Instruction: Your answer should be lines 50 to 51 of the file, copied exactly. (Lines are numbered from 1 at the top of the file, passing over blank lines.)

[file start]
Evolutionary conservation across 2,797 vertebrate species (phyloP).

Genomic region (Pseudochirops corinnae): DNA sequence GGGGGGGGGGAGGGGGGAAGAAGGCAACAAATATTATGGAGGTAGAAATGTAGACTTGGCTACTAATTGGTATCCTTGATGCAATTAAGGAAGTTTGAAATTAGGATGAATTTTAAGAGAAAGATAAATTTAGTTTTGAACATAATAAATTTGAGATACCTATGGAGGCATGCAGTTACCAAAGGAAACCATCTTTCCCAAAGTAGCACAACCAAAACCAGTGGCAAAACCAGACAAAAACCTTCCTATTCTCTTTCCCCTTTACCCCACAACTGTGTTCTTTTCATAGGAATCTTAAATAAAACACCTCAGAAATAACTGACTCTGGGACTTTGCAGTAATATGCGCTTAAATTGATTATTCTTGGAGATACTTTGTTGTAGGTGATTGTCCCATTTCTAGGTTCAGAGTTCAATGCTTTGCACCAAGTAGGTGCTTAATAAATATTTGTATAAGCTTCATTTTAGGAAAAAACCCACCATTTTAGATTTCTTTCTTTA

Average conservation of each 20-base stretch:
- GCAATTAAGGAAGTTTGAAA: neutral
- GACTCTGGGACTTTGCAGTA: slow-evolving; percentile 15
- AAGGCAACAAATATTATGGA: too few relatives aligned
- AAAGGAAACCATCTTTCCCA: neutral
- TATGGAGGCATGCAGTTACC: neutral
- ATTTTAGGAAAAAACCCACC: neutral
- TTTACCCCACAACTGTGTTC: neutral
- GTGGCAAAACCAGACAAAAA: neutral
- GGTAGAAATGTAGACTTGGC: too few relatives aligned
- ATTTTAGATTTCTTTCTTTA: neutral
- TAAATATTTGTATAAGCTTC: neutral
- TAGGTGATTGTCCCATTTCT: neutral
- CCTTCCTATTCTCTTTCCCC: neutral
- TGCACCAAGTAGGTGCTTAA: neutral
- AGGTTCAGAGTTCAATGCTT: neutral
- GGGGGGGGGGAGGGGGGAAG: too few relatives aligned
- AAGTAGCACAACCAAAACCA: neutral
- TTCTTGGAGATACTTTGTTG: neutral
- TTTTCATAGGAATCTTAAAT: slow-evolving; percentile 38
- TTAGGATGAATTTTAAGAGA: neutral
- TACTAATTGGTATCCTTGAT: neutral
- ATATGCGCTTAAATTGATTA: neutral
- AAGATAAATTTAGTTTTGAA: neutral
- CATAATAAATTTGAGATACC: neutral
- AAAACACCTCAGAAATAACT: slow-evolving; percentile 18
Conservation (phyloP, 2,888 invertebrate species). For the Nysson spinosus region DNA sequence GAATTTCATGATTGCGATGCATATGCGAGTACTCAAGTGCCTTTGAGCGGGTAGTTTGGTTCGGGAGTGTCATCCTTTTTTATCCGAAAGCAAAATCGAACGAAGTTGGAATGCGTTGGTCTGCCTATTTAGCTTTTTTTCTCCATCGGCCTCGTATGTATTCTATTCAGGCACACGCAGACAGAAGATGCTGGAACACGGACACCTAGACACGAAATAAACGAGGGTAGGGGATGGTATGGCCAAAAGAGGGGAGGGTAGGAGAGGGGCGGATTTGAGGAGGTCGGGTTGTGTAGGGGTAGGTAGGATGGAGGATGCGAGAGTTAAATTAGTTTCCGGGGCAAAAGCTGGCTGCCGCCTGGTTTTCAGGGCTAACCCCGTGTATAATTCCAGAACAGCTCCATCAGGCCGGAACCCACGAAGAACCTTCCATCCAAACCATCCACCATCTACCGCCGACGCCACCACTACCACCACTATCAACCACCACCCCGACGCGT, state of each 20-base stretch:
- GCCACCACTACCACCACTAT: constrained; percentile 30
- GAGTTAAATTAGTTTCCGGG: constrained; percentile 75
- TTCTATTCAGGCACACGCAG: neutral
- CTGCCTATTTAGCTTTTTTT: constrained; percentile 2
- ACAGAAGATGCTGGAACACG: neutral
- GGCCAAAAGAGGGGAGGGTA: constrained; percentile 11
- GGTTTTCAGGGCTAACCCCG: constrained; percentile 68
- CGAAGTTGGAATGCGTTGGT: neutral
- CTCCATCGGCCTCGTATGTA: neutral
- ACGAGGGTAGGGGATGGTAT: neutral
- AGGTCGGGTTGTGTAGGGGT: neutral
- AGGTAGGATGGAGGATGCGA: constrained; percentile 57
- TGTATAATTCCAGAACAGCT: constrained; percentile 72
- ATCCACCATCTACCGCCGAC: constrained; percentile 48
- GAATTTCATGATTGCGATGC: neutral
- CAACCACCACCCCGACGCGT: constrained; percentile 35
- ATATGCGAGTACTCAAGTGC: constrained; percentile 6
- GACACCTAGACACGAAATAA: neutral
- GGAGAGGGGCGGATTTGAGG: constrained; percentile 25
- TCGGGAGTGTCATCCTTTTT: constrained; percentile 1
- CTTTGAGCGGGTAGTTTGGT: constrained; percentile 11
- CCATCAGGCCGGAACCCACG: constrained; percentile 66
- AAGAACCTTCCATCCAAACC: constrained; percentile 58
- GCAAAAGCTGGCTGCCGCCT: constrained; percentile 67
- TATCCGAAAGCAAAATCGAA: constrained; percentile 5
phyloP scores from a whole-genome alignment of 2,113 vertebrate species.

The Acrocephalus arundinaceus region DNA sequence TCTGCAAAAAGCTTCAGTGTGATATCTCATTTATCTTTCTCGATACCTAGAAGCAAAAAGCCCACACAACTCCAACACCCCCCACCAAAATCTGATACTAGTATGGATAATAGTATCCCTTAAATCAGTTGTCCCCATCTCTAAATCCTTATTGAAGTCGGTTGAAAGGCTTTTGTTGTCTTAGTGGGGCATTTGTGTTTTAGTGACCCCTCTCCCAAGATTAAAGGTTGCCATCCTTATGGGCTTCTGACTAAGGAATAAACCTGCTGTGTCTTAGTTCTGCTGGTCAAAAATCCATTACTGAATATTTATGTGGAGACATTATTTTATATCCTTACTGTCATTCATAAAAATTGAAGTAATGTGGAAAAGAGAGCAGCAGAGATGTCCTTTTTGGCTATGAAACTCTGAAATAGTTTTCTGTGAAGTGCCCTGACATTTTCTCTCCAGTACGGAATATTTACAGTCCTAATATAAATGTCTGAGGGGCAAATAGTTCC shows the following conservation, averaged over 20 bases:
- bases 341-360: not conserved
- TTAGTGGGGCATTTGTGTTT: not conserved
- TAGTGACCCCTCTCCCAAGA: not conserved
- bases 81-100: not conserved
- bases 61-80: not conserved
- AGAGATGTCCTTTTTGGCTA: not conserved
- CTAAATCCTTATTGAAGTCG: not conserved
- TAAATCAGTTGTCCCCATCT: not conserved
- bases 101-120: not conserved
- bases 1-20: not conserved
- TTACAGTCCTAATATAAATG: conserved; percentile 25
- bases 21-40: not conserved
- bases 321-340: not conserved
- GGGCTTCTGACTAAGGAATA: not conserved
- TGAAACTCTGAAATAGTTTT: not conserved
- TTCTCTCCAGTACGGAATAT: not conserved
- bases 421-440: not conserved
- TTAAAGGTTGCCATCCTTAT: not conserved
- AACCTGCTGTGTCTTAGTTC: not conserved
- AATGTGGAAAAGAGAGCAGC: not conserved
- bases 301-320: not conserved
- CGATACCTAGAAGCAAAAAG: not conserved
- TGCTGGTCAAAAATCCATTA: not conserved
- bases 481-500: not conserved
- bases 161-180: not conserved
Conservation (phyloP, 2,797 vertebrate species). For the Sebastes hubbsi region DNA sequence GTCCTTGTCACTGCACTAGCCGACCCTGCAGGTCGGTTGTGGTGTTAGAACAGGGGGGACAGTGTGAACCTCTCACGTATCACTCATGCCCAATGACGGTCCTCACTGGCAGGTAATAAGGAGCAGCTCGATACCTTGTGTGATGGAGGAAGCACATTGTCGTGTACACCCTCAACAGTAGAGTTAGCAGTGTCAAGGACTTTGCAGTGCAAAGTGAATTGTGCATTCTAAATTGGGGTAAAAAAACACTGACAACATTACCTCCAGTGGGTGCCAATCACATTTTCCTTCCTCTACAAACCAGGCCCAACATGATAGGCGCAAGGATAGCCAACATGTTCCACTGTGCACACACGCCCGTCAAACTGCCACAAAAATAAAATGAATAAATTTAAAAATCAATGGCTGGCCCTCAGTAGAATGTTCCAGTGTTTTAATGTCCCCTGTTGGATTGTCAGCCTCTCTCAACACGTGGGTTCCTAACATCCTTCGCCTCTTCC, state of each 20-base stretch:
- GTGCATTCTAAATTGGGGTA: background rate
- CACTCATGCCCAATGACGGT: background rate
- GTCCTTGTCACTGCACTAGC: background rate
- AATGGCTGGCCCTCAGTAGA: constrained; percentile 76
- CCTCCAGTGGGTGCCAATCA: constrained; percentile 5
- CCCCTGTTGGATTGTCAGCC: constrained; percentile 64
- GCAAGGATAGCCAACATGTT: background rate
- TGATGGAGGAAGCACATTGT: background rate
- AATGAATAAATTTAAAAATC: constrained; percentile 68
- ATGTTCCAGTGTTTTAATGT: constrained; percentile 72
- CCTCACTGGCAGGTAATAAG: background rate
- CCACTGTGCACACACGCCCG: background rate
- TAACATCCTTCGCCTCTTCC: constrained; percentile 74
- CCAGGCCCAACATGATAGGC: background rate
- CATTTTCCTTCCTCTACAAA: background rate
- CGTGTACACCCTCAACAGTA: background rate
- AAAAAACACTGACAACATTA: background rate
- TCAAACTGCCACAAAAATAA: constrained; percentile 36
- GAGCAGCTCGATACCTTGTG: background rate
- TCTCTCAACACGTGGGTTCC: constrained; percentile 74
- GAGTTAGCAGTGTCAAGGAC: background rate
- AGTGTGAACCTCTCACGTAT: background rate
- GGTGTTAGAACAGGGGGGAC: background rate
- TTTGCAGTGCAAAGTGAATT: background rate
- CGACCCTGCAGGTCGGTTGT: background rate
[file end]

- CTTTGAGCGGGTAGTTTGGT: constrained; percentile 11
- CCATCAGGCCGGAACCCACG: constrained; percentile 66